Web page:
The overall lesson seems to be that the more urban your surroundings, the less danger you face. High homicide rates in some cities mean that the central counties in large metropolitan areas are on the whole slightly more dangerous than the suburban counties, but that’s the only exception. The risk of death from truly external causes, as defined here, is three times higher in rural and small-town America than in the country’s largest city.
I spent my teenage and college years in a rural area outside of a medium-sized city. I’ve spent the majority of my adult life in two large cities: Seattle, and New York City. I can say that I’ve always felt much safer in a city, and I’ve seen first-hand how the environment can lead to these “deaths of despair.”
I’ve seen how frequent and commonplace it is, for example, for people to drive drunk in rural areas. There are guns around. I’ve seen people start bonfires with gasoline cans, and then jump an ATV over the fire. I’ve watched friends — feeling that they had no options — turn to drinking or drugs, slowly killing themselves. I’ve seen a lot of violence, which may not have been obvious to me at the time, in these areas.
Not to say these things don’t happen in cities, but again, I think it comes back to a sense of community. In a city, you’re surrounded by people all the time. You’re out and about. You’re exposed to a lot of things, whether you want to be or not. Maybe, for many people living in isolated areas or living isolated lives, the lack of community is having a large, negative effect. And those communal resources that we’re evidently in desperate need of? They’re a lot easier to find and access in certain areas.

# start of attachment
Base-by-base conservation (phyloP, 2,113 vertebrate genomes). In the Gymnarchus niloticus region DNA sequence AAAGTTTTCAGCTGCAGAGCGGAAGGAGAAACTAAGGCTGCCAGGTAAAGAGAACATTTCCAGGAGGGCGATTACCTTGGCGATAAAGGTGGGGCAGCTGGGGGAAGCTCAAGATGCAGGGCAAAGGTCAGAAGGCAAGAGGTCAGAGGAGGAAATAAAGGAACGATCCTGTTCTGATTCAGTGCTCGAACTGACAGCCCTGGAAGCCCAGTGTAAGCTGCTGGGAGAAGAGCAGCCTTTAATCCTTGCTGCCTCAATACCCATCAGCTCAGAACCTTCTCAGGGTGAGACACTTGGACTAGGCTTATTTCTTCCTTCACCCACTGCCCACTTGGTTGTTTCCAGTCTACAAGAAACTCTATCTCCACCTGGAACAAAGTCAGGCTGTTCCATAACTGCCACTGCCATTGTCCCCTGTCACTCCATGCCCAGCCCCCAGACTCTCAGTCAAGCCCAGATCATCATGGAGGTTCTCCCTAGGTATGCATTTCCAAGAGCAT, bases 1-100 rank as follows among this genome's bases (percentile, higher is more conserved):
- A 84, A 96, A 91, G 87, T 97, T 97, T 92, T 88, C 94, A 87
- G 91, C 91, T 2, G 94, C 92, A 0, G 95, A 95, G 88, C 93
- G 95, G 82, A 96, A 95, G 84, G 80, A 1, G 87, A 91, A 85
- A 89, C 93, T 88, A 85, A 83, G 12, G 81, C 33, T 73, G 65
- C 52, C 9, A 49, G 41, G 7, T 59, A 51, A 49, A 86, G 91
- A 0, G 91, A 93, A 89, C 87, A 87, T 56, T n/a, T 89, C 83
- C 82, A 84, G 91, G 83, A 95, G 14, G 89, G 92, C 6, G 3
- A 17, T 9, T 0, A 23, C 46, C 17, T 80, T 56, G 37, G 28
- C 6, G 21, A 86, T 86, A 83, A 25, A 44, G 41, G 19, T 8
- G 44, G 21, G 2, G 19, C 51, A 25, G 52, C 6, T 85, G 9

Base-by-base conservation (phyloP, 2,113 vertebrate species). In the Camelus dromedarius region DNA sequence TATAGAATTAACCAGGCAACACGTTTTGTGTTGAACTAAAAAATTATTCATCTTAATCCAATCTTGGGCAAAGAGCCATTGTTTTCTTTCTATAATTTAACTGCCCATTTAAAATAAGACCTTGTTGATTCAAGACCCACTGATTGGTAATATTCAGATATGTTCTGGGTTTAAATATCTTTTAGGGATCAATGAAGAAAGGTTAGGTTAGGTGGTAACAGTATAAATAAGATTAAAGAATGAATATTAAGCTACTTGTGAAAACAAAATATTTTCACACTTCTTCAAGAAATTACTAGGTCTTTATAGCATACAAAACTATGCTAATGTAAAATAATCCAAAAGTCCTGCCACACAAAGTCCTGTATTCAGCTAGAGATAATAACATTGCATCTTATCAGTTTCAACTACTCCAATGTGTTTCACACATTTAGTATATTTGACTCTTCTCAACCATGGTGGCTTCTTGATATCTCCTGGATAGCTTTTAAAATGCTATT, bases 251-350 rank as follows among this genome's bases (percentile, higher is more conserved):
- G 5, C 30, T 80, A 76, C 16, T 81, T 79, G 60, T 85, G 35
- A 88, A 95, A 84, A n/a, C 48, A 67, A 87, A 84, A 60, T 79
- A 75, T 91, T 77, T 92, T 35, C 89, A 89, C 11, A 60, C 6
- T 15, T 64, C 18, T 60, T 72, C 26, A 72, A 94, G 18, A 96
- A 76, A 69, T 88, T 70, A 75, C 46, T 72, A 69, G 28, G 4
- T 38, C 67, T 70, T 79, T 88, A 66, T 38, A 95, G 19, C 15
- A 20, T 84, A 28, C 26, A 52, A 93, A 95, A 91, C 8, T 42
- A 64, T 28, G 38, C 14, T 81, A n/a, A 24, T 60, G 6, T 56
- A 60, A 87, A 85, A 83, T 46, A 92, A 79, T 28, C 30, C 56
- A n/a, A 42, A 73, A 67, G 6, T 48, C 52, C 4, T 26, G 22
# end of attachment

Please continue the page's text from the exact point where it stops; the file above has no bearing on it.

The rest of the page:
Again, this is all a big bummer, but I feel like it’s worth bringing attention to it. Take care of yourselves and your neighbors.
Numbers, Links, and Faces
$0: What interns at the White House have been paid until this fall, when they will earn $750 per week. (NPR)
$5 million: The value of ancient artifacts destroyed at the Dallas Museum of Art by a young man who was “angry at his girl.” (Fox7Austin)
A+: Software designed to catch cheating test-takers is not working correctly and ruining students’ lives. (The New York Times)
“It’s scary.”: The U.S. is the richest country on Earth and for some reason, we can’t even feed our damn babies. (The Washington Post)
“I don’t understand why they didn’t stick to their guns.”: The Fed has been clear that there’s only so much it can do about inflation, but it seems to be losing the message. (Politico)
Frowny Face: We know how to stop school shootings, and we’ve known for 20 years. (Fivethirtyeight)
Smiley Face: The biggest plant in the world was discovered off the coast of Australia, and it covers 77 square miles and dates back 4,500 years. (BBC)